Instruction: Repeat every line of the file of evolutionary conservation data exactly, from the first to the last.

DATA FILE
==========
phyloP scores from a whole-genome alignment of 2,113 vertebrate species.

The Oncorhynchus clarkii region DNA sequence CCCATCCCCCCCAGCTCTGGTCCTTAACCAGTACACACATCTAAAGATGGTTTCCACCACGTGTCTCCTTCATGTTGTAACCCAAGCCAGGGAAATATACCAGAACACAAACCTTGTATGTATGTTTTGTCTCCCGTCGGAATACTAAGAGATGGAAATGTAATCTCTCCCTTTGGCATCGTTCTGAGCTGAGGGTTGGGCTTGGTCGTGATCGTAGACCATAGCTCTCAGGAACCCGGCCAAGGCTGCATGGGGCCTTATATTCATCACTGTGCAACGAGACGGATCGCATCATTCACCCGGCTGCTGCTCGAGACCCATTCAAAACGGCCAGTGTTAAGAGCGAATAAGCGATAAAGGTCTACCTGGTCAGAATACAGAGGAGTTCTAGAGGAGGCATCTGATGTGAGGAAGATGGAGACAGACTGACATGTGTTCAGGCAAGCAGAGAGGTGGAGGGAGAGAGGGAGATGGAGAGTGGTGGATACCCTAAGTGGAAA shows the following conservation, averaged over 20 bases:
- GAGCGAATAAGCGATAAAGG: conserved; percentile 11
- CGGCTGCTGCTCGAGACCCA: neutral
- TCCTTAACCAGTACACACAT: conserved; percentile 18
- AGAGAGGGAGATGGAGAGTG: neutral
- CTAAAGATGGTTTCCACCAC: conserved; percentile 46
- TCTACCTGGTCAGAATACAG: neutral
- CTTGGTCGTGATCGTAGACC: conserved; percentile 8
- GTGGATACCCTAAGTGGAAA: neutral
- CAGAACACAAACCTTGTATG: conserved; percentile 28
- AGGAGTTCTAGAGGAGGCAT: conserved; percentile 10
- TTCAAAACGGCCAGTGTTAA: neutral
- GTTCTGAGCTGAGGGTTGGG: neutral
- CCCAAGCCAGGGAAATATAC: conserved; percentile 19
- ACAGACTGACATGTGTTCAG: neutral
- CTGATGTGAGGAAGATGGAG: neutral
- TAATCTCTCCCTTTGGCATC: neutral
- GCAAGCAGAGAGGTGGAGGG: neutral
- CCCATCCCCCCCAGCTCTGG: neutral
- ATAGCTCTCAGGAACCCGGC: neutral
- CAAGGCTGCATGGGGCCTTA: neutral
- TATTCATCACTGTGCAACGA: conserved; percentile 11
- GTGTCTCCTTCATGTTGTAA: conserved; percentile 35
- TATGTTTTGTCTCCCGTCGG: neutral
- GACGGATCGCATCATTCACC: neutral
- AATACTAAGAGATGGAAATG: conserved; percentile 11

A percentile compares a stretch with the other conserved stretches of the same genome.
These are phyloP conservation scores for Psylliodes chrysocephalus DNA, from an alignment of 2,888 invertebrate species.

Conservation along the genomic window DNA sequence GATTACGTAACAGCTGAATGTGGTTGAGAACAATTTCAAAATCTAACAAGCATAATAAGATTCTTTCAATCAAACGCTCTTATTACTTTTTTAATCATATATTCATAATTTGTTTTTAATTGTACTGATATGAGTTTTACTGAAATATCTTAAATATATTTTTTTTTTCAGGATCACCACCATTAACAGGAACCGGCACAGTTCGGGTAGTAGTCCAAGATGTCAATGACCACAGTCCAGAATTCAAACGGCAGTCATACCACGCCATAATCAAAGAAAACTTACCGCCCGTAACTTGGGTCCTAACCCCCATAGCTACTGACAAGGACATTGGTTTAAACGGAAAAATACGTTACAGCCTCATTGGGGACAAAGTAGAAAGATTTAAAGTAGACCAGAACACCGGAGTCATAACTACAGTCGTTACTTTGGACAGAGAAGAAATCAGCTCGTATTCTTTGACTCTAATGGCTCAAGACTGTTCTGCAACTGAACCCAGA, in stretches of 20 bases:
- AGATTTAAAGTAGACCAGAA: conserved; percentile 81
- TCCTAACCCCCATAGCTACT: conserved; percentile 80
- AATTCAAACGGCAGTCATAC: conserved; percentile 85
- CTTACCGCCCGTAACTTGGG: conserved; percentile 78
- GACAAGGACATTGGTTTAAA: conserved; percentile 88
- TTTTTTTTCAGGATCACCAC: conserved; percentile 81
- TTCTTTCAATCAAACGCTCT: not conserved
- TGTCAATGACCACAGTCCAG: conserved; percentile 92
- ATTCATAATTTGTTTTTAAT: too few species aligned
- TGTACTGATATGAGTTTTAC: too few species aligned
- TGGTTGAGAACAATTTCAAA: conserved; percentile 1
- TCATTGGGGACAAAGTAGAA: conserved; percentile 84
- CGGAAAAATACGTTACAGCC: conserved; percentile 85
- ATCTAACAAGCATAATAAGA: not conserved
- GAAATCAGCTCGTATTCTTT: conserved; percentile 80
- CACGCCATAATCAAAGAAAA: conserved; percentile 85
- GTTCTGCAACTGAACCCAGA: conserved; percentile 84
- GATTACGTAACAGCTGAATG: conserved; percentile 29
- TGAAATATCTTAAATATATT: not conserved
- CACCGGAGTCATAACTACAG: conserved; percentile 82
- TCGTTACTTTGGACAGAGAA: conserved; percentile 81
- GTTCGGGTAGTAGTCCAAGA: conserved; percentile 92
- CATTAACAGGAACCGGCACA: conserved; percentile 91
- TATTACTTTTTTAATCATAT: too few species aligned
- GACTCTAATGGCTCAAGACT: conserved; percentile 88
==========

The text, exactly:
phyloP scores from a whole-genome alignment of 2,113 vertebrate species.

The Oncorhynchus clarkii region DNA sequence CCCATCCCCCCCAGCTCTGGTCCTTAACCAGTACACACATCTAAAGATGGTTTCCACCACGTGTCTCCTTCATGTTGTAACCCAAGCCAGGGAAATATACCAGAACACAAACCTTGTATGTATGTTTTGTCTCCCGTCGGAATACTAAGAGATGGAAATGTAATCTCTCCCTTTGGCATCGTTCTGAGCTGAGGGTTGGGCTTGGTCGTGATCGTAGACCATAGCTCTCAGGAACCCGGCCAAGGCTGCATGGGGCCTTATATTCATCACTGTGCAACGAGACGGATCGCATCATTCACCCGGCTGCTGCTCGAGACCCATTCAAAACGGCCAGTGTTAAGAGCGAATAAGCGATAAAGGTCTACCTGGTCAGAATACAGAGGAGTTCTAGAGGAGGCATCTGATGTGAGGAAGATGGAGACAGACTGACATGTGTTCAGGCAAGCAGAGAGGTGGAGGGAGAGAGGGAGATGGAGAGTGGTGGATACCCTAAGTGGAAA shows the following conservation, averaged over 20 bases:
- GAGCGAATAAGCGATAAAGG: conserved; percentile 11
- CGGCTGCTGCTCGAGACCCA: neutral
- TCCTTAACCAGTACACACAT: conserved; percentile 18
- AGAGAGGGAGATGGAGAGTG: neutral
- CTAAAGATGGTTTCCACCAC: conserved; percentile 46
- TCTACCTGGTCAGAATACAG: neutral
- CTTGGTCGTGATCGTAGACC: conserved; percentile 8
- GTGGATACCCTAAGTGGAAA: neutral
- CAGAACACAAACCTTGTATG: conserved; percentile 28
- AGGAGTTCTAGAGGAGGCAT: conserved; percentile 10
- TTCAAAACGGCCAGTGTTAA: neutral
- GTTCTGAGCTGAGGGTTGGG: neutral
- CCCAAGCCAGGGAAATATAC: conserved; percentile 19
- ACAGACTGACATGTGTTCAG: neutral
- CTGATGTGAGGAAGATGGAG: neutral
- TAATCTCTCCCTTTGGCATC: neutral
- GCAAGCAGAGAGGTGGAGGG: neutral
- CCCATCCCCCCCAGCTCTGG: neutral
- ATAGCTCTCAGGAACCCGGC: neutral
- CAAGGCTGCATGGGGCCTTA: neutral
- TATTCATCACTGTGCAACGA: conserved; percentile 11
- GTGTCTCCTTCATGTTGTAA: conserved; percentile 35
- TATGTTTTGTCTCCCGTCGG: neutral
- GACGGATCGCATCATTCACC: neutral
- AATACTAAGAGATGGAAATG: conserved; percentile 11

A percentile compares a stretch with the other conserved stretches of the same genome.
These are phyloP conservation scores for Psylliodes chrysocephalus DNA, from an alignment of 2,888 invertebrate species.

Conservation along the genomic window DNA sequence GATTACGTAACAGCTGAATGTGGTTGAGAACAATTTCAAAATCTAACAAGCATAATAAGATTCTTTCAATCAAACGCTCTTATTACTTTTTTAATCATATATTCATAATTTGTTTTTAATTGTACTGATATGAGTTTTACTGAAATATCTTAAATATATTTTTTTTTTCAGGATCACCACCATTAACAGGAACCGGCACAGTTCGGGTAGTAGTCCAAGATGTCAATGACCACAGTCCAGAATTCAAACGGCAGTCATACCACGCCATAATCAAAGAAAACTTACCGCCCGTAACTTGGGTCCTAACCCCCATAGCTACTGACAAGGACATTGGTTTAAACGGAAAAATACGTTACAGCCTCATTGGGGACAAAGTAGAAAGATTTAAAGTAGACCAGAACACCGGAGTCATAACTACAGTCGTTACTTTGGACAGAGAAGAAATCAGCTCGTATTCTTTGACTCTAATGGCTCAAGACTGTTCTGCAACTGAACCCAGA, in stretches of 20 bases:
- AGATTTAAAGTAGACCAGAA: conserved; percentile 81
- TCCTAACCCCCATAGCTACT: conserved; percentile 80
- AATTCAAACGGCAGTCATAC: conserved; percentile 85
- CTTACCGCCCGTAACTTGGG: conserved; percentile 78
- GACAAGGACATTGGTTTAAA: conserved; percentile 88
- TTTTTTTTCAGGATCACCAC: conserved; percentile 81
- TTCTTTCAATCAAACGCTCT: not conserved
- TGTCAATGACCACAGTCCAG: conserved; percentile 92
- ATTCATAATTTGTTTTTAAT: too few species aligned
- TGTACTGATATGAGTTTTAC: too few species aligned
- TGGTTGAGAACAATTTCAAA: conserved; percentile 1
- TCATTGGGGACAAAGTAGAA: conserved; percentile 84
- CGGAAAAATACGTTACAGCC: conserved; percentile 85
- ATCTAACAAGCATAATAAGA: not conserved
- GAAATCAGCTCGTATTCTTT: conserved; percentile 80
- CACGCCATAATCAAAGAAAA: conserved; percentile 85
- GTTCTGCAACTGAACCCAGA: conserved; percentile 84
- GATTACGTAACAGCTGAATG: conserved; percentile 29
- TGAAATATCTTAAATATATT: not conserved
- CACCGGAGTCATAACTACAG: conserved; percentile 82
- TCGTTACTTTGGACAGAGAA: conserved; percentile 81
- GTTCGGGTAGTAGTCCAAGA: conserved; percentile 92
- CATTAACAGGAACCGGCACA: conserved; percentile 91
- TATTACTTTTTTAATCATAT: too few species aligned
- GACTCTAATGGCTCAAGACT: conserved; percentile 88